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Kafunda Salon- Acid tongues strip you to the bone

By Vision Reporter

Added 23rd July 2009 03:00 AM

IF gossip and slander be the tonic for the soul, then this woman must be living in total tranquillity. As if tugging and pulling hard at my hair is not enough, she laughs at the top of her voice. Then she accompanies the sneer with a long winding jeer for

By Edna Mubiru and Lilian Agasha

IF gossip and slander be the tonic for the soul, then this woman must be living in total tranquillity. As if tugging and pulling hard at my hair is not enough, she laughs at the top of her voice. Then she accompanies the sneer with a long winding jeer for every time she remembers the woman who annoyed her that morning.

When it is time to eat, she does not take a break — she chews and munches over my head as she pulls my hair and laughs with her mouth wide open. She is Margie, the woman who plaits my hair at my popular kafunda salon in Wandegeya, Kampala.

She will say the sweetest things to a potential customer and hurl the most venomous insults at the woman next door in the same breath. And as soon as the customer turns her back, she becomes the next victim of Maggie’s corrosive tongue.

“Oyo kaweke mmwe musibe, anti mwagala nnyo sente. Nze abo abatayonka nnabapowa sitawaana nabo. Y’ayagala stailo ate ng’obuviri busaala nga sityro. Ogenda okumala nga’engalo zijjudde enkyakya ng’ezenjovu.” (You who are in need of money, go ahead and plait her hair. I cannot waste my time on such people. She wants complicated hairstyles yet her hair is like steel wool and by the time you are done with her, your hands are as cracked as an elephant’s foot).

Such is the venom you will have to endure once you insist on a particular hairstyle which, apparently, Maggie is not conversant with, but does not want to admit.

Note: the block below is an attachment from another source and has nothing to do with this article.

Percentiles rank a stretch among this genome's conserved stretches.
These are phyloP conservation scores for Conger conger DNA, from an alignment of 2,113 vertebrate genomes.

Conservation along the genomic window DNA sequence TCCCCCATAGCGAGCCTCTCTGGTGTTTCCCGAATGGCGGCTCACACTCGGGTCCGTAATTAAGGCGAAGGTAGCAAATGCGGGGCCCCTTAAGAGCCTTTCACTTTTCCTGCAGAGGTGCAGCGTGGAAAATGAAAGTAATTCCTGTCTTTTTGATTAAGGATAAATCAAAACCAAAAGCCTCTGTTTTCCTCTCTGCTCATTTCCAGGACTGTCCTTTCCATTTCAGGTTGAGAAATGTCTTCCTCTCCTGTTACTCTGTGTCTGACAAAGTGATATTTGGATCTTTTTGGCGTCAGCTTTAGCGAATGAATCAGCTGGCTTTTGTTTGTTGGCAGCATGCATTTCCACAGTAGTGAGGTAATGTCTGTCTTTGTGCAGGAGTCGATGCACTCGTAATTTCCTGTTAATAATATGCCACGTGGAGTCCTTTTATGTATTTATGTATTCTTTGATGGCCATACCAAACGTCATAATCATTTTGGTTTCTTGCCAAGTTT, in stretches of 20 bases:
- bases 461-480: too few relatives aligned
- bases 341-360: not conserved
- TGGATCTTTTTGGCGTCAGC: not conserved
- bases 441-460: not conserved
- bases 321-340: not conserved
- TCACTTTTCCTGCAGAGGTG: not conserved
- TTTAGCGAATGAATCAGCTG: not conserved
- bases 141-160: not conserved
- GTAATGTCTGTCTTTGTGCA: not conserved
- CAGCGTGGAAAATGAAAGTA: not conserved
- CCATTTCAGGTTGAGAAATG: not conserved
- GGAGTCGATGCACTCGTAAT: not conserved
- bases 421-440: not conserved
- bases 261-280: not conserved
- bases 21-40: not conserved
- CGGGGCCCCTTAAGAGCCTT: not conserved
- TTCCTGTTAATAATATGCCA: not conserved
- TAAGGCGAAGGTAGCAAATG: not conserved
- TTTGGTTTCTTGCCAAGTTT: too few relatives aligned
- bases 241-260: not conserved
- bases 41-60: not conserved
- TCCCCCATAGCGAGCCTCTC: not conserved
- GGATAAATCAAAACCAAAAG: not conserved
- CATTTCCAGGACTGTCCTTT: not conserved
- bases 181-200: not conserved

If you are lucky (read a regular customer who pays well) you will be the subject of praise and admiration: “Oyo mazzi mawanvu; nfiirako.” (That woman has the money; I would rather die than turn her down). If there were degrees to confer here, this hair stylist in Wandegeya would get the best — probably a first-class honours in bachelors of information, gossip and slander — something like BIGS (Hon).

She has mastered the art and she will spit the venom without batting an eyelid, with or without a client around. All she needs is spend a few minutes with you and she will churn out your profile and analyse your whole body and soul in a second — the way you were dressed, the man you are dating, the fact that you were dozing and how often your phone rang.

Dozing usually means you stayed up late getting up to no good or you have a good scalp, which can allow you to sleep through the tugging and pulling. My Margie seems to have added the line

“Ability to gossip and insult is an added advantage” when she was recruiting the girls she works with. The last time I was there, her victim was a woman in the neighbourhood whom she called malaaya (prostitute).

And now, ask me why? The woman had dared challenge her by saying the hairstyle she had plaited was not beautiful. That did it! Like a cobra getting ready to attack, Maggie hissed, huffed and puffed and spat a hail of venom onto the young woman, the whole day, long after she had gone.

She told every customer who cared to listen and jeered at any passer- by that looked like or reminded her of the young woman. “Silly brat! No wonder she has no man chasing after her,” Maggie jeered. “Laba okugulu okumulinga omusekuzo. Ye abasajja nga balabye. Saasira omusajja alitwaala eryo ezikke” (her legs are like a pestle. Pity the man who will marry her).